* Can You Put CLR in a Toilet Tank?

If your toilet tank is dirty, and the rest of it has stubborn stains too, then you need a good cleaning product that can remove them all without damaging the toilet itself. One of the most popular and well-known cleaning products in North America at this time is CLR. It has been a staple on the continent for quite some time now.

Many trust it to clean everything from toilets and showers to appliances and coffee makers too. Let’s figure out exactly what CLR is, if you can put it in a toilet tank, and more.

What Is CLR and Can You Put It in a Toilet Tank?

CLR CLR or Calcium Lime Rust is a common household cleaning product that is used for dissolving a variety of stains. As the name of it implies, it is designed primarily to dissolve stains left by lime deposits, calcium buildups, and iron oxide deposits, otherwise known as rust.

It works by using weak acids to dissolve the various deposits that we mentioned above, all without damaging metals and plastics. Some of the main components in CLR include lactic acid, gluconic acid, lauramine oxide, sulfamic acid, glycolic acid, citric acid, water, and more. By all means, this is one of the most powerful household cleaning products that you can get your hands on.

So, when it comes to cleaning your toilet, it can certainly do so, especially when calcium or hard water buildups are concerned, as well as general limescale deposits, and even rust too. Now, what many people do have concerns about is how eco-friendly a cleaning product such as this can be.

In the grand scheme of things, although CLR is actually very powerful, it’s also fairly eco-friendly. This product does not contain any bleach, ammonia, or phosphates, which are generally the three biggest polluters as far as cleaning products are concerned.

The EPA or Environment Protection Agency has given CLR the Safer Choice award, which means that it is a safer choice for the environment and for humans. That said, due to the various ingredients it contains, it is still not 100% eco-friendly, but nothing too harmful either. So, if it is safe enough for people to wash out their coffee maker pots with, then it is certainly good enough to use to clean toilets.

How to Clean Toilet Tank with CLR

Cleaning your toilet tank, as well as your toilet as a whole, using CLR is not difficult at all. Once again, this is quite a powerful product, and thanks to the various acids that it contains, is extremely fast-acting as well.

First off, beware that there are many different types of CLR, but for this purpose, you will want the regular or original version. That said, CLR Bathroom and Kitchen will work fine as well, and this product even comes in a spray bottle, which will help make life a little bit easier in terms of applying it to the inside of your toilet tank.

For the full effect, you will want to first drain the water from the toilet tank. Therefore, the first step in this process is to shut off the water going to your toilet. This can be done using the water shutoff valve located somewhere near the base of the toilet. Once this has been done, flush the toilet once or twice to remove all of the water. You want to be able to spray the CLR directly onto the stains within the tank.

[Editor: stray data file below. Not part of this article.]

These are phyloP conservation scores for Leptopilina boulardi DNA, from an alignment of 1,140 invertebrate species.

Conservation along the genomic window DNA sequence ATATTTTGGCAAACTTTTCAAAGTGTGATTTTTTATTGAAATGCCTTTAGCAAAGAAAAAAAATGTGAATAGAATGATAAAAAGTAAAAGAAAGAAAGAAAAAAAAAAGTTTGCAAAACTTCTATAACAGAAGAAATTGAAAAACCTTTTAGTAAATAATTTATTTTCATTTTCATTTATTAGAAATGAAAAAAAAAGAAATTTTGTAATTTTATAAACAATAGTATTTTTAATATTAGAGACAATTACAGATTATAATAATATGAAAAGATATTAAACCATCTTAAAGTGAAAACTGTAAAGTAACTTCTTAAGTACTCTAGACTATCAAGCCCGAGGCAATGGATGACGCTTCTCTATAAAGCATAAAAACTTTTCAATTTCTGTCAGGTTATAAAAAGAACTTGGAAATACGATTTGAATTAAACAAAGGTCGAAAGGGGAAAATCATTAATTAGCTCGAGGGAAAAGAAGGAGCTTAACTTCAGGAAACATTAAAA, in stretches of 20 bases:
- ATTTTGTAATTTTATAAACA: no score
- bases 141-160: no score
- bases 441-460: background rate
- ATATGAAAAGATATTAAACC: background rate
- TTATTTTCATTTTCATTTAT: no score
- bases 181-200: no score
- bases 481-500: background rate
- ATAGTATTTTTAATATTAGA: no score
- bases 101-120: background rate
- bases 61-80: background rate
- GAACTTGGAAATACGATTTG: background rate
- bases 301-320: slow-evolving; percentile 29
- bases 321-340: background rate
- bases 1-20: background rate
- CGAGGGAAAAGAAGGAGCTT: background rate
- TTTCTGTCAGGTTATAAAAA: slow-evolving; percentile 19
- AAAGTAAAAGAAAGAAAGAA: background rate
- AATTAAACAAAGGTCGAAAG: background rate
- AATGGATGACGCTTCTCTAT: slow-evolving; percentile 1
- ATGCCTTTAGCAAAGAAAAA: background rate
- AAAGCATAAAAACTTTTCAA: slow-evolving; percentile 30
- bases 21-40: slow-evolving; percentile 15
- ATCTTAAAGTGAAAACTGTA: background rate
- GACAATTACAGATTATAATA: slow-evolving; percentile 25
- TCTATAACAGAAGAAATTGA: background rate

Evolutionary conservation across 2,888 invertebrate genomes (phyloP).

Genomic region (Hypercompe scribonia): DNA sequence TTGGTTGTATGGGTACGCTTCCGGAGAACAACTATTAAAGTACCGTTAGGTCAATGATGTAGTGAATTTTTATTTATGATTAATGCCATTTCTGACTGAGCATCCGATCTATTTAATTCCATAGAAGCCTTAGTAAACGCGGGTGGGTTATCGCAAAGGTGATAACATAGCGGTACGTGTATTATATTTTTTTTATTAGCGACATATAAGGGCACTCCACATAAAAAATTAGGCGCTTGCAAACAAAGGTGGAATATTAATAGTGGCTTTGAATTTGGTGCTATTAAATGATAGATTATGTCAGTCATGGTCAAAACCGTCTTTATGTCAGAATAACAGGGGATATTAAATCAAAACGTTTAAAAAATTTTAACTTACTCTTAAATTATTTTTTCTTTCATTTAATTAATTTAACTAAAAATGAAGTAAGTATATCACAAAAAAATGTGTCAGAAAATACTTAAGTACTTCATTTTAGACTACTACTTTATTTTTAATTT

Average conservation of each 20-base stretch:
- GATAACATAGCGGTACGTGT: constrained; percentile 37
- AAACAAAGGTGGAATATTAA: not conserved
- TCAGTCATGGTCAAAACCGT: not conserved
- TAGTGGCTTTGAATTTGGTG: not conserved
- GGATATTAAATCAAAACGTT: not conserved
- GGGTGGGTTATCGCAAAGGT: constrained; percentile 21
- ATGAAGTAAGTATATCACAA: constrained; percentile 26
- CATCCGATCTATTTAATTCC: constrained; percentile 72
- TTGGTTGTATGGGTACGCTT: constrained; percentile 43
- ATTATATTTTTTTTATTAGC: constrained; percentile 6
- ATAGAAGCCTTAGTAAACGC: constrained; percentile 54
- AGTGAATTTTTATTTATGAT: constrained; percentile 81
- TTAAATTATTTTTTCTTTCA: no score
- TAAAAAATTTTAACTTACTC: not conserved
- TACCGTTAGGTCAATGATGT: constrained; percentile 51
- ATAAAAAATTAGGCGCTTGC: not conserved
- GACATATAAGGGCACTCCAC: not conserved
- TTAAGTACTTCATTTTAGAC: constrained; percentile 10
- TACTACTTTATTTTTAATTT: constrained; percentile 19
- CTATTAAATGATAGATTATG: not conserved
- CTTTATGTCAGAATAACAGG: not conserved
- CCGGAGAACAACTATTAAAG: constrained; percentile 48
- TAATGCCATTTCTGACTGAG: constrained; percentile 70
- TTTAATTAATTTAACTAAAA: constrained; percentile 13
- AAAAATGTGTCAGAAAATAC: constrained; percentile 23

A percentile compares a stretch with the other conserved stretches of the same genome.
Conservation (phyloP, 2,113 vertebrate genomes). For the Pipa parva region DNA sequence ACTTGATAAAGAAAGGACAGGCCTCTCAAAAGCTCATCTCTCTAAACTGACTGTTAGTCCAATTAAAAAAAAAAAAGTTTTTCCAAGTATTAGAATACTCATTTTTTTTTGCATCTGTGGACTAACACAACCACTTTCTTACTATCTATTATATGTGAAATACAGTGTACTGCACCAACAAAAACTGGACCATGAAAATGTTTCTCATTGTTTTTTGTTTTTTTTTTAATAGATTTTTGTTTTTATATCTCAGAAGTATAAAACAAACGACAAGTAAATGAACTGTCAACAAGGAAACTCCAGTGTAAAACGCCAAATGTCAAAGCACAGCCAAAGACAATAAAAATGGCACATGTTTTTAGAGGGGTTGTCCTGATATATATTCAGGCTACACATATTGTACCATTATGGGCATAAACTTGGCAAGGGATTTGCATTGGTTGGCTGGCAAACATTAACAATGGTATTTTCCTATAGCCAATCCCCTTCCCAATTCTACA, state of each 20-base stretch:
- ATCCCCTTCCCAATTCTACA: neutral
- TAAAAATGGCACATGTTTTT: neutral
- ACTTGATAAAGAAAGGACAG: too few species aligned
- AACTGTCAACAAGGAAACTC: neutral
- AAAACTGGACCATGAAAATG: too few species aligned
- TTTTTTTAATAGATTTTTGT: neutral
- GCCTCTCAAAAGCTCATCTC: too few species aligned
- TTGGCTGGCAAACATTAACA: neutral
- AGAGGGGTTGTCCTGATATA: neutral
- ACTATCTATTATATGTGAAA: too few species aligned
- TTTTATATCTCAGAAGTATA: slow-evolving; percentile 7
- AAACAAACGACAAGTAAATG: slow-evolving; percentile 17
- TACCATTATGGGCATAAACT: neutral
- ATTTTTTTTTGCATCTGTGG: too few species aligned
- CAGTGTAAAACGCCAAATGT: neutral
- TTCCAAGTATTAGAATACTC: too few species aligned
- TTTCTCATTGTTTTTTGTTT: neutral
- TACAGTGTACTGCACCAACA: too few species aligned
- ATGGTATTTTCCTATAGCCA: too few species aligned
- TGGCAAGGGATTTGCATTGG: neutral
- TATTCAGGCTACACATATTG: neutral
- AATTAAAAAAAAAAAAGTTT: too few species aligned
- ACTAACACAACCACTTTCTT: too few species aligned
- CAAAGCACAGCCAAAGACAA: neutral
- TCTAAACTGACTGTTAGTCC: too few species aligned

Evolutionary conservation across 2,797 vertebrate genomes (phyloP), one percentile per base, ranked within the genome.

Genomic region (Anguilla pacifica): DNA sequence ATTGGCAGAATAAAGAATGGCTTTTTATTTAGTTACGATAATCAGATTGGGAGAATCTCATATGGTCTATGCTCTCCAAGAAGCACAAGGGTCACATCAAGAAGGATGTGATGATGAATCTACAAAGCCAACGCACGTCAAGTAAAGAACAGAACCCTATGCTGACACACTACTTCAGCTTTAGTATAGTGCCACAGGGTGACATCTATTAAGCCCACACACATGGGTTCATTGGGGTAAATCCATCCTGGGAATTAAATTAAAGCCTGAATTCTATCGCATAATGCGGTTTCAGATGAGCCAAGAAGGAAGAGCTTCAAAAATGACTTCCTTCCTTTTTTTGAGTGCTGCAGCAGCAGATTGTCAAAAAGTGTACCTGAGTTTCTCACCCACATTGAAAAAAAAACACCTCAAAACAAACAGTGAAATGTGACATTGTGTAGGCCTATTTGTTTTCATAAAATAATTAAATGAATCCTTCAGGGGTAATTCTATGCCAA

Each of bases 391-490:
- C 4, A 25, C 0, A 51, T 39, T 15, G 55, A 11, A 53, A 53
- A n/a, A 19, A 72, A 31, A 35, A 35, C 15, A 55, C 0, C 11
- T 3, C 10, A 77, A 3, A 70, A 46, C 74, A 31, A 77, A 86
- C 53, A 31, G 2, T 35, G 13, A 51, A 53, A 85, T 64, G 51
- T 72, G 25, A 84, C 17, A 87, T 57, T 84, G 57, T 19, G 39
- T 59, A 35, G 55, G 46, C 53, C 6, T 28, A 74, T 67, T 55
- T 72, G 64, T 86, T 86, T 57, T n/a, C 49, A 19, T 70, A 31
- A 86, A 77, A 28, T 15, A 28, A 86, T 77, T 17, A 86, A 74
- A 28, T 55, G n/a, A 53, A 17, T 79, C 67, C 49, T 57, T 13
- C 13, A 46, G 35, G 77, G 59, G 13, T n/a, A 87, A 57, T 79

The next step is to take your CLR and apply it to the inside of the toilet tank, to both the sides and the bottom, anywhere there are stains. On that same note, if the rest of your toilet also has stains, such as the inside of the bowl, then now is the time to apply the CLR to the bowl of the toilet. You will want to let the solution soak for just two or three minutes, but no longer. Once again, it is a powerful cleaner, and you don’t want to let it sit on the porcelain of your toilet for too long.

You will now want to put on some rubber gloves. Although this product should be safe to get on your skin, it may still cause adverse reactions, so a bit of protection is called for. You can now use a sponge, a cloth, or a toilet brush to wipe the stains away. You may need to use a bit of elbow grease and use the sponge to scrub a bit, although the CLR should take care of most of the heavy lifting for you.

You can now turn the water to the toilet back on and give it a couple of flushes.

Can You Put CLR in a Toilet Tank?

3 Alternatives to Putting CLR in a Toilet Tank

In case you are worried about the environmental or health impacts of CLR, there are some far more natural alternatives that can be put to use here:

  1. Lemon juice: One of the best natural alternatives here is lemon juice. Lemon juice is a natural descaler that can remove lime and calcium buildups, although it will not really remove rust.
  2. Vinegar: If you need to remove rust, mildew, mold, and mineral deposits, then vinegar is one of the best options to go with. You will need a lot of it, but it does work well and is eco-friendly too.
  3. Baking soda and vinegar: If the rust stains and mineral buildups are quite severe, you can always make a slurry out of vinegar, baking soda, and some water. Baking soda also has the ability to remove light rust stains, odors, and other types of stains. When used in conjunction with vinegar, it also creates a chemical reaction that produces a lot of oxygen, something else that will help with the cleaning process.


The bottom line is that CLR is a fantastic cleaning product that can be used to clean virtually everything in your home, and yes, this includes your toilet.